Taxi driver was quite chatty, which I later learnt was because he was hoping to negotiate with me to be my driver for the entire time I was in the country. Decided to pass on his generous offer, and in no time was at my hotel, the King Solomon. Online reviews of all the hotels in Honiara were rather mixed, so I decided to go with this one since I was told it had the most local character, and met my three C requirements: clean, cool, and comfortable. Well, the lobby was certainly festive at least:
Check-in was…interesting. No credit card asked for, no nothing, more of a here’s your key…enjoy. Um, ok. Unfortunately, the first room had broken AC and the second I tried was just marginally better. Decided to stick with the second, because the room was at least a bit larger. When I’d booked online, it was very unclear what the difference was between all the room categories, so I decided to book the cheapest one and hope for the best. It seemed based on the AC muck up I might have gotten upgraded, but it was hard to tell since the staff never wanted to say more than two or three words to me.
Spent my first afternoon just walking around central Honiara, and taking it all in. There really wasn’t too much to see it appeared, but it was one of those places where people watching was the highlight. Unfortunately, it was late Sunday afternoon so everything was closed, and that combined with the sweltering heat and humidity cut the afternoon short. I decided to decamp to the hotel pool, which seemed to be where all the local long-term expat residents congregate on Sunday afternoons and get absolutely trashed. I mean fall down drunk. It was a rather depressing example of expats behaving badly. I mean, I’m far from a teatotler but it always surprises me in some of the more developing countries just how much drinking / partying / smoking goes on in the expat community. Is it a case of “nothing else to do” or something else? Observations?
After pool time and a drink at the hotel bar, decided to stay in for dinner as I was advised nothing was open on Sunday evening really, and safety is a concern. Plus, I was told the food at the hotel was probably better than anything I’d find outside anyways. Seems some nights, the hotel does dinner and a performance. I was seated right next to the stage:
The King Solomon restaurant. I sat down for nearly ten minutes before I realized the staff had no interest in waiting on me and if I wanted anything I was going to have to go up to the front counter and order. The choice was some meat and potatoes dish, or pizza. The pizza was recommended online as being pretty good, so I decided to go with that:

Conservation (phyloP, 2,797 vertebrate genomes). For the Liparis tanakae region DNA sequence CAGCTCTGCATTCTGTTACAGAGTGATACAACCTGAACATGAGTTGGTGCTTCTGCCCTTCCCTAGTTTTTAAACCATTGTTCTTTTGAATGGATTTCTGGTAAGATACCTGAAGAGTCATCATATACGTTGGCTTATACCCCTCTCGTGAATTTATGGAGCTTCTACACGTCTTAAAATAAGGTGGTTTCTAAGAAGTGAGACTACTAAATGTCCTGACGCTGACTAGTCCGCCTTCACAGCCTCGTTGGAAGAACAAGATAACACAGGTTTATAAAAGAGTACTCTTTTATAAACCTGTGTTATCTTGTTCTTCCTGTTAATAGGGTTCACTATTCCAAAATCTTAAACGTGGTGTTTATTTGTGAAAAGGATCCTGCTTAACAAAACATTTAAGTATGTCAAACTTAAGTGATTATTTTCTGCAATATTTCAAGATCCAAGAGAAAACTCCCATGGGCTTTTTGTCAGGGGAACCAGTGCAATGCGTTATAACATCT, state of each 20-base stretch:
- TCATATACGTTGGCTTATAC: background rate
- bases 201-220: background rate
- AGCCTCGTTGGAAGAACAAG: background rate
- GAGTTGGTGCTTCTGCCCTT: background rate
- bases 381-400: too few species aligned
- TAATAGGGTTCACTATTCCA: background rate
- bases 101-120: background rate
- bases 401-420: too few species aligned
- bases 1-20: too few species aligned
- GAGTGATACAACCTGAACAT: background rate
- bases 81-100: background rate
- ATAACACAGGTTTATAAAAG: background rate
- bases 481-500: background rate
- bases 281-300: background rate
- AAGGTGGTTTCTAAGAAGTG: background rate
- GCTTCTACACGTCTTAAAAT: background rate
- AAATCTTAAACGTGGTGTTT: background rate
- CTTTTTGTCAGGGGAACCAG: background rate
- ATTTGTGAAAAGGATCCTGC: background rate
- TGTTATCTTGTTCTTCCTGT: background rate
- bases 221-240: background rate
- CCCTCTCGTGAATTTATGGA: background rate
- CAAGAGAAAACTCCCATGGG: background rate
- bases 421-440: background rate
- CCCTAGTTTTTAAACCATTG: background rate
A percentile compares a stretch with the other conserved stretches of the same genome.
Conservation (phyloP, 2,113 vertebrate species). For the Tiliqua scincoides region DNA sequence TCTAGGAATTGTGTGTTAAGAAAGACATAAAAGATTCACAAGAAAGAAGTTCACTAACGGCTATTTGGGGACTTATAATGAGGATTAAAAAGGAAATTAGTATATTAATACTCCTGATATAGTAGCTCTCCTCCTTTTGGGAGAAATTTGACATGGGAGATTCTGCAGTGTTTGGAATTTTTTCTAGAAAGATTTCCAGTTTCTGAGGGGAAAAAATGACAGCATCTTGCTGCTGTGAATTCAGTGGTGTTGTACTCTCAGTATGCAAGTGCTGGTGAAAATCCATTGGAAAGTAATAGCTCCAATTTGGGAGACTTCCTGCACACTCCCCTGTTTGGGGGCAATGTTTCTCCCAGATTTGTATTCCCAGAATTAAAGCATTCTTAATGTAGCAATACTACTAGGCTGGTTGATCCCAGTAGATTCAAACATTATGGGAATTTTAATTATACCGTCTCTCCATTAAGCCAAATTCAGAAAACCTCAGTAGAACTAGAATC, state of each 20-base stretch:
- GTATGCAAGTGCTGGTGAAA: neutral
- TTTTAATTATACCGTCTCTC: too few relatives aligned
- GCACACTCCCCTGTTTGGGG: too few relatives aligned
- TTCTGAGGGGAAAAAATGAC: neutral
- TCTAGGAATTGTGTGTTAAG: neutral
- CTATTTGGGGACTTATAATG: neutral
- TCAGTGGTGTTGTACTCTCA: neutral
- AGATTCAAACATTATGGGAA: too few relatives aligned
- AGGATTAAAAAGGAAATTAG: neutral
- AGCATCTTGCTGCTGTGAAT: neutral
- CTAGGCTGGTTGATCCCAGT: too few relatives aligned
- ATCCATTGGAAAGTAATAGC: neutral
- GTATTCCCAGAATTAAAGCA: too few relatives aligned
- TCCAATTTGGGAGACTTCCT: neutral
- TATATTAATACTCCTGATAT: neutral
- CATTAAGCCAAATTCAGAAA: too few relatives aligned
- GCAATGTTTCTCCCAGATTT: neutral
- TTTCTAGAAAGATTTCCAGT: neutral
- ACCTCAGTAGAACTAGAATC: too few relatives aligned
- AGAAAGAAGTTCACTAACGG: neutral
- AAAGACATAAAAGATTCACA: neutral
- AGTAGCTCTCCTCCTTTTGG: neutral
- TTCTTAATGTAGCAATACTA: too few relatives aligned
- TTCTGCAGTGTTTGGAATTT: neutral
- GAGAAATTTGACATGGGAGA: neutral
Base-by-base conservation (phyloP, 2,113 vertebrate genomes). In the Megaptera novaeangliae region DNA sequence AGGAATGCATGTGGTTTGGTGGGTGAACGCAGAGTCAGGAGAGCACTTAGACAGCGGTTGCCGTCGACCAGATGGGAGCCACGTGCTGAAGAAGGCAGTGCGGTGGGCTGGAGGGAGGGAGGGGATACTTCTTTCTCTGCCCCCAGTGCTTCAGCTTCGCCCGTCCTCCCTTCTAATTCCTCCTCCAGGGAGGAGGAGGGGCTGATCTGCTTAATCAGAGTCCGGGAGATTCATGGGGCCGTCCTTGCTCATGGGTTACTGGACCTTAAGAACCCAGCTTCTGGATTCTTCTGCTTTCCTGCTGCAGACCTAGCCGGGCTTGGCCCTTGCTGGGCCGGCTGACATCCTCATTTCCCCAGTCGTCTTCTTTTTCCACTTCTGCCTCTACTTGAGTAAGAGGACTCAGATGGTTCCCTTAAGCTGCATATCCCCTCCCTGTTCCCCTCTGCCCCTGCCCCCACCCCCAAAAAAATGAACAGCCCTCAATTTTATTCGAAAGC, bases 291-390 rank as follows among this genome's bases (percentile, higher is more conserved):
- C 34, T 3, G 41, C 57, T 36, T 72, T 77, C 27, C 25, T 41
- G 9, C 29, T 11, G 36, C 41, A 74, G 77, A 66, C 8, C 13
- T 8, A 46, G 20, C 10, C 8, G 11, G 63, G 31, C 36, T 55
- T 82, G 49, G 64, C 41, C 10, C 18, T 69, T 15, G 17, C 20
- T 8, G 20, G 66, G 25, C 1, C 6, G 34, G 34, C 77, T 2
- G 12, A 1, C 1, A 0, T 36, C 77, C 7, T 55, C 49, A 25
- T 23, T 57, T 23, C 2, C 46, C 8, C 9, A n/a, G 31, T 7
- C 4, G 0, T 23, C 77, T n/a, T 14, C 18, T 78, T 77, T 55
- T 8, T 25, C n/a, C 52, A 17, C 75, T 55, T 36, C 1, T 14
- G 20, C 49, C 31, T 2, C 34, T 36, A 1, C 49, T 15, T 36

Chicken satay pizza and a SB beer. Pretty darn tasty:
Gee, I wonder where the hotel stole…I mean got…their napkins from…
An observation on dinner..I was getting the impression that the Solomon Islands are kind of like Australia’s Thailand. There were two tables in the restaurant where groups of heavyset middle-aged Australian men (40s-50s) were having dinner with the Solomon Islander “girlfriends” who looked to be barely 20, if that. The poor girls were eating like they’d never seen food before, until in a few cases the men informed them they were done and going back to the room. Ugh. Honestly, it made me really uncomfortable and was rather depressing.
I ended up chatting briefly with an American guy who was having dinner alone, and he said that in many cases people come here for a few months for work, live at this hotel, meet local girls, and then end up staying for years in some cases. He said that the majority of the people at the hotel were long-term residents, several months minimum.
Onto more interesting topics, did I mention the hotel had a funicular for getting to the rooms? Awesome!
Slept in slightly the next day before going diving. The visibility wasn’t all that great, but dove two different World War Two wrecks that were easy dives from shore. Both gradually sloped down to between 110 and 130 feet, and were really cool to see. The first wreck was the Hirokawa Maru, also known as Bonegi I. It’s a Japanese transport ship of 6860 tons with an overall length of 508 feet. The bottom sits at about 160 feet, although we didn’t go that far down.
The second dive was the wreck of the Kinugawa Maru, also know as Bonegi II. This was a 436 foot long transport ship as well, with part sitting just above the water line. The stern sits in about 90 feet of water, so was really easy to explore. Overall they were both great dives, and I’m bummed I forgot to charge my camera battery so didn’t manage to get any pictures.
After the dives, grabbed lunch at a local cafe which seemed to be where all the wives of the local expats hung out. It was seriously like a ladies who lunch convention.
Back to the hotel, where I chilled out for the evening, had more pizza, and just relaxed since I was leaving rather early the next morning. The entrance to the hotel. Welkam!
Posing with the goofy lobby statue:
The next morning, settled the bill…which took nearly 30 minutes partly because the staff weren’t interested in moving quickly and partly because there were so many slips of paper to sort out and add up. Finally got things sorted, and it was off to the airport for a few relaxing days in Brisbane and Auckland before continuing with more island hopping!